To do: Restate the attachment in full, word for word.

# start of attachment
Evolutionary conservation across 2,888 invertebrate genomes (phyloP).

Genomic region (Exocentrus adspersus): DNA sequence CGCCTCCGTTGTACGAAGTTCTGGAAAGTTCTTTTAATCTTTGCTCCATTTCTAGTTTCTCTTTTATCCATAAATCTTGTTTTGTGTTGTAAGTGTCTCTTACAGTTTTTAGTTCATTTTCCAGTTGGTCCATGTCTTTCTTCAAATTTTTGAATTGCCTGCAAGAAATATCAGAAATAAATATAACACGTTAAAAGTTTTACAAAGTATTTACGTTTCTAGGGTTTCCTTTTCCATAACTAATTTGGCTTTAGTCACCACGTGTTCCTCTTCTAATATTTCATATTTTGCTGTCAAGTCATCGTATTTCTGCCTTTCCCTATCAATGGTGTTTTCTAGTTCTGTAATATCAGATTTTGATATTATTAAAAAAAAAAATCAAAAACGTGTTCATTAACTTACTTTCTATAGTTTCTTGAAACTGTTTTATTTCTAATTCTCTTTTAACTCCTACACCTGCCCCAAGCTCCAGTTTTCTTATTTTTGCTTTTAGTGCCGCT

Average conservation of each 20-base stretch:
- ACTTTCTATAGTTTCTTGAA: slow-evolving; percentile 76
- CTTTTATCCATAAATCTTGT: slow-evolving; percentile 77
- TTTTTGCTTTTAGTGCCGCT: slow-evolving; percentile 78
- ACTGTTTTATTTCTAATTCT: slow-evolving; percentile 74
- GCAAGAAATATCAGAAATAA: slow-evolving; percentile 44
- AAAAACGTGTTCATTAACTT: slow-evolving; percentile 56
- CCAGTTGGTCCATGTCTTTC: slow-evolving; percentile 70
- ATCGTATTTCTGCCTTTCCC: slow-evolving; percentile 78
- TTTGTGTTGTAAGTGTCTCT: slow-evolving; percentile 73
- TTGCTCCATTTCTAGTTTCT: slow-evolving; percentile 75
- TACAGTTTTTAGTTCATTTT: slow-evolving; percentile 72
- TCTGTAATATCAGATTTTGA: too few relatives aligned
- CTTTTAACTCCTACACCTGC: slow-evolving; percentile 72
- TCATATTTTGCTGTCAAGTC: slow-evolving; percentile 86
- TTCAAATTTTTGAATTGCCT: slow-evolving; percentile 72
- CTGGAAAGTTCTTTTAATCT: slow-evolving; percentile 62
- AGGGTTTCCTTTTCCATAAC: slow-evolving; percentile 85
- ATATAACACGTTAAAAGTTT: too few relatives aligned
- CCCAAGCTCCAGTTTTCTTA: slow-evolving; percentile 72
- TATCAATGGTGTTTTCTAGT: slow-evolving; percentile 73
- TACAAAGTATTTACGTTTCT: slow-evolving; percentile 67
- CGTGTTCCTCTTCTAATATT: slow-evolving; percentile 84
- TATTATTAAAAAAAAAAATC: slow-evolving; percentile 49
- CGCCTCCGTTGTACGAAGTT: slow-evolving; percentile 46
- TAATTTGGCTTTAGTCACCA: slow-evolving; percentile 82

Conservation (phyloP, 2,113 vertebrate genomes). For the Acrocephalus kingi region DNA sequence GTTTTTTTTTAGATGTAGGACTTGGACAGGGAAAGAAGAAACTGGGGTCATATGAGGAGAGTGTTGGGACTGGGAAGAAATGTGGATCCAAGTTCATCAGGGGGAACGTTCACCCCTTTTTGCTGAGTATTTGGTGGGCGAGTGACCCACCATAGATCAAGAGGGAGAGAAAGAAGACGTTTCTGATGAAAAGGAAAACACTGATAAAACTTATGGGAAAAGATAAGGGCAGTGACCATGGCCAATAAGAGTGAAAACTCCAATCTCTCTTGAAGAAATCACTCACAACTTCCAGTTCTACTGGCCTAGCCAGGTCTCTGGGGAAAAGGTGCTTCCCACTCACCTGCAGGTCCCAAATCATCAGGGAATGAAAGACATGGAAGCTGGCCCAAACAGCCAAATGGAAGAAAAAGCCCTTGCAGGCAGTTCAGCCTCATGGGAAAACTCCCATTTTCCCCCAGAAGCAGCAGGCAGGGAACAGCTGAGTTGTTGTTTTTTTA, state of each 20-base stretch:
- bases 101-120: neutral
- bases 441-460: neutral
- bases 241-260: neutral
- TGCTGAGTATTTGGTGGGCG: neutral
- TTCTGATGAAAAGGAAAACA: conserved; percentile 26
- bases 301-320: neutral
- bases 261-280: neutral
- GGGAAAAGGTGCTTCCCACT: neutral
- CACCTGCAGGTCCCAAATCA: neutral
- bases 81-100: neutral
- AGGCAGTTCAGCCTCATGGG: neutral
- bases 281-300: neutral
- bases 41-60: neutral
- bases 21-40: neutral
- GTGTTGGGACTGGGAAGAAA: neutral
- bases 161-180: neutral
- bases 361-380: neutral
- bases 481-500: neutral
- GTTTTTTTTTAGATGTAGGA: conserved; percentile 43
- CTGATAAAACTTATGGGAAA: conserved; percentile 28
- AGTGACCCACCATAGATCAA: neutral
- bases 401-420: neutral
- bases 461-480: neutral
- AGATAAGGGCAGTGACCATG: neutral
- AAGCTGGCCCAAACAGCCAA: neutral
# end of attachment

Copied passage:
Evolutionary conservation across 2,888 invertebrate genomes (phyloP).

Genomic region (Exocentrus adspersus): DNA sequence CGCCTCCGTTGTACGAAGTTCTGGAAAGTTCTTTTAATCTTTGCTCCATTTCTAGTTTCTCTTTTATCCATAAATCTTGTTTTGTGTTGTAAGTGTCTCTTACAGTTTTTAGTTCATTTTCCAGTTGGTCCATGTCTTTCTTCAAATTTTTGAATTGCCTGCAAGAAATATCAGAAATAAATATAACACGTTAAAAGTTTTACAAAGTATTTACGTTTCTAGGGTTTCCTTTTCCATAACTAATTTGGCTTTAGTCACCACGTGTTCCTCTTCTAATATTTCATATTTTGCTGTCAAGTCATCGTATTTCTGCCTTTCCCTATCAATGGTGTTTTCTAGTTCTGTAATATCAGATTTTGATATTATTAAAAAAAAAAATCAAAAACGTGTTCATTAACTTACTTTCTATAGTTTCTTGAAACTGTTTTATTTCTAATTCTCTTTTAACTCCTACACCTGCCCCAAGCTCCAGTTTTCTTATTTTTGCTTTTAGTGCCGCT

Average conservation of each 20-base stretch:
- ACTTTCTATAGTTTCTTGAA: slow-evolving; percentile 76
- CTTTTATCCATAAATCTTGT: slow-evolving; percentile 77
- TTTTTGCTTTTAGTGCCGCT: slow-evolving; percentile 78
- ACTGTTTTATTTCTAATTCT: slow-evolving; percentile 74
- GCAAGAAATATCAGAAATAA: slow-evolving; percentile 44
- AAAAACGTGTTCATTAACTT: slow-evolving; percentile 56
- CCAGTTGGTCCATGTCTTTC: slow-evolving; percentile 70
- ATCGTATTTCTGCCTTTCCC: slow-evolving; percentile 78
- TTTGTGTTGTAAGTGTCTCT: slow-evolving; percentile 73
- TTGCTCCATTTCTAGTTTCT: slow-evolving; percentile 75
- TACAGTTTTTAGTTCATTTT: slow-evolving; percentile 72
- TCTGTAATATCAGATTTTGA: too few relatives aligned
- CTTTTAACTCCTACACCTGC: slow-evolving; percentile 72
- TCATATTTTGCTGTCAAGTC: slow-evolving; percentile 86
- TTCAAATTTTTGAATTGCCT: slow-evolving; percentile 72
- CTGGAAAGTTCTTTTAATCT: slow-evolving; percentile 62
- AGGGTTTCCTTTTCCATAAC: slow-evolving; percentile 85
- ATATAACACGTTAAAAGTTT: too few relatives aligned
- CCCAAGCTCCAGTTTTCTTA: slow-evolving; percentile 72
- TATCAATGGTGTTTTCTAGT: slow-evolving; percentile 73
- TACAAAGTATTTACGTTTCT: slow-evolving; percentile 67
- CGTGTTCCTCTTCTAATATT: slow-evolving; percentile 84
- TATTATTAAAAAAAAAAATC: slow-evolving; percentile 49
- CGCCTCCGTTGTACGAAGTT: slow-evolving; percentile 46
- TAATTTGGCTTTAGTCACCA: slow-evolving; percentile 82

Conservation (phyloP, 2,113 vertebrate genomes). For the Acrocephalus kingi region DNA sequence GTTTTTTTTTAGATGTAGGACTTGGACAGGGAAAGAAGAAACTGGGGTCATATGAGGAGAGTGTTGGGACTGGGAAGAAATGTGGATCCAAGTTCATCAGGGGGAACGTTCACCCCTTTTTGCTGAGTATTTGGTGGGCGAGTGACCCACCATAGATCAAGAGGGAGAGAAAGAAGACGTTTCTGATGAAAAGGAAAACACTGATAAAACTTATGGGAAAAGATAAGGGCAGTGACCATGGCCAATAAGAGTGAAAACTCCAATCTCTCTTGAAGAAATCACTCACAACTTCCAGTTCTACTGGCCTAGCCAGGTCTCTGGGGAAAAGGTGCTTCCCACTCACCTGCAGGTCCCAAATCATCAGGGAATGAAAGACATGGAAGCTGGCCCAAACAGCCAAATGGAAGAAAAAGCCCTTGCAGGCAGTTCAGCCTCATGGGAAAACTCCCATTTTCCCCCAGAAGCAGCAGGCAGGGAACAGCTGAGTTGTTGTTTTTTTA, state of each 20-base stretch:
- bases 101-120: neutral
- bases 441-460: neutral
- bases 241-260: neutral
- TGCTGAGTATTTGGTGGGCG: neutral
- TTCTGATGAAAAGGAAAACA: conserved; percentile 26
- bases 301-320: neutral
- bases 261-280: neutral
- GGGAAAAGGTGCTTCCCACT: neutral
- CACCTGCAGGTCCCAAATCA: neutral
- bases 81-100: neutral
- AGGCAGTTCAGCCTCATGGG: neutral
- bases 281-300: neutral
- bases 41-60: neutral
- bases 21-40: neutral
- GTGTTGGGACTGGGAAGAAA: neutral
- bases 161-180: neutral
- bases 361-380: neutral
- bases 481-500: neutral
- GTTTTTTTTTAGATGTAGGA: conserved; percentile 43
- CTGATAAAACTTATGGGAAA: conserved; percentile 28
- AGTGACCCACCATAGATCAA: neutral
- bases 401-420: neutral
- bases 461-480: neutral
- AGATAAGGGCAGTGACCATG: neutral
- AAGCTGGCCCAAACAGCCAA: neutral